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Off The Grid

I'm going to live off-grid. Read my blog and learn how to do it yourself!

Off-grid heating, ventilation and cooling

Off-grid house should not get any energy input from outside. It should use only energy generated on-site. Because of that, in my opinion a house that’s powered by propane (for genset, cooking and heating) is not off the grid.

But in cool climates most of the energy is required for heating and domestic hot water. How can an autonomous house get large amounts of energy needed for those two uses?

In this article I will get you a short review of off-grid HVAC, or off-grid heating, ventillation and air conditioning. (more…)

My original idea and goal was to build an autonomous house (or to be more precise — an autonomous homestead) on the property we bought in 2007. But for the last year my wife and I we visited several buildings for sale, and even once or twice wanted to buy the house we saw. Every time I am wondering if it’s better to build your own autonomous house from the scratch, or to build a typical house and to upgrade it and retrofit to the autonomous house standard.

And I am still confused.

In the terms of energy efficiency, it’s much better to build a new house. The buildings we saw for sale this year were mostly built in 1970s, during the time when Poland was a communist country and it was very difficult to get cement, concrete, bricks, windows and roofing materials. Back then people built their houses with what they could get their hands on, and since the coal was very cheap and plentiful, noone cared to insulate walls or install airtight windows. People simply used a lot of energy to keep their houses warm. They didn’t care about getting maximum amount of sunlight for passive solar heating, nor they did care about having efficient ventillation systems. (more…)

Using propane is not off-grid!

Couple of days ago I heard that many people who want to live off-grid simply move away from the gas supply network and get their gas from another source. They substitute their natural gas (used in furnaces, hot water heaters and kitchen stoves) with propane or buthane (or LPG). That’s weird, ’cause if you use propane, you shouldn’t consider yourself as someone who lives off-grid.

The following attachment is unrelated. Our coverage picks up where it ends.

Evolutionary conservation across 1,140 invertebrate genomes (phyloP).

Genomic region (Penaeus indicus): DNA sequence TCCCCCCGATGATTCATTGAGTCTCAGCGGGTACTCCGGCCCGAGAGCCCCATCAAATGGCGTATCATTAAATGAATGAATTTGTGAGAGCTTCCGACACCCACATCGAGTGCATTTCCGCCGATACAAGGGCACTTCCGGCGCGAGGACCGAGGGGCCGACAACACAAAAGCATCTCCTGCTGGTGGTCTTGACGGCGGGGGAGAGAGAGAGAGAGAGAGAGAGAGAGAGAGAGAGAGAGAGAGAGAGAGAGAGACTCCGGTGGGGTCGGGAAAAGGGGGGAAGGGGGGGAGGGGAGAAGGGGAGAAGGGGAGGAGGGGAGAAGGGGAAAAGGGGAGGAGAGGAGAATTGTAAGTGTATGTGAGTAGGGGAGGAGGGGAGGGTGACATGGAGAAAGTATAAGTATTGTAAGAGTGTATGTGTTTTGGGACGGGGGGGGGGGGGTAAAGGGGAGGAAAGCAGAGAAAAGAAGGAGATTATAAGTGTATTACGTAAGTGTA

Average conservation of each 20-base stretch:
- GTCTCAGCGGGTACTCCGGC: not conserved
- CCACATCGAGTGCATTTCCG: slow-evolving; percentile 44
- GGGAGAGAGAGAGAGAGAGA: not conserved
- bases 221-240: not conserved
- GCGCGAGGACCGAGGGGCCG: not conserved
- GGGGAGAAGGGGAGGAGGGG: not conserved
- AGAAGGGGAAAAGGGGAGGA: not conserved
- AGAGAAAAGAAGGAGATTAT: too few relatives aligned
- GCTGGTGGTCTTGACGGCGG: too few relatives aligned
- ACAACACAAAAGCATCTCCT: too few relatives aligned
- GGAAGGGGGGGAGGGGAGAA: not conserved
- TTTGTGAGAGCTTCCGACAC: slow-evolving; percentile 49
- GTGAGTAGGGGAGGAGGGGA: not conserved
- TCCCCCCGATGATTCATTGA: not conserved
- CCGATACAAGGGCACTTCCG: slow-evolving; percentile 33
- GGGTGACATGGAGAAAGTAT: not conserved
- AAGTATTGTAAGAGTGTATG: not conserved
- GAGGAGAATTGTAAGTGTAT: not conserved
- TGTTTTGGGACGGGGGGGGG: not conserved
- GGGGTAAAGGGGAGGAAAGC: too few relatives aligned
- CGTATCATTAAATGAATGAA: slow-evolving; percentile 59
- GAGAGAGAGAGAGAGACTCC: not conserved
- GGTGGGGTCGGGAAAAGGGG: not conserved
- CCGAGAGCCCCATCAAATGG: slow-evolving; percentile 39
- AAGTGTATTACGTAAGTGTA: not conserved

Of course, you’re off the natural gas supply network. But you still get the most of the energy you use in your home (in the form of heat) from a supply network. You don’t get compressed natural gas from the pipeline, but you get compressed propane from a tank that’s shipped to you by a truck.

What’s the difference? (more…)

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History of Solar Energy Usage

We often think that modern societies were the first to use solar energy. Not true! Early cave dwellers preferred caves that had openings facing southeasterly that allowed the morning sun to warm them up without overheating in the warm months.  Native Americans in the Southwest oriented their pueblo dwellings.  So the low winter sun would keep the buildings by direct solar radiation, cliffs and overhangs blocked the sun during the summer months, helping to keep the dwellings cooler when the sun was high in the sky.

The ancient Greeks, with a climate that was sunny almost year-round, built their houses to take advantage of the sun’s rays during the moderately cool winters and to avoid the sun’s heat during the summer.  Modern excavations of many classic Greek cities show that individual homes were oriented towards the South and entire cities were planned to allow equal access to the winter sun.  It is interesting to note that by 500 B.C., when the Greeks had almost completely deforested their whole country and needed to find a reliable alternative fuel source, they chose solar energy. (more…)

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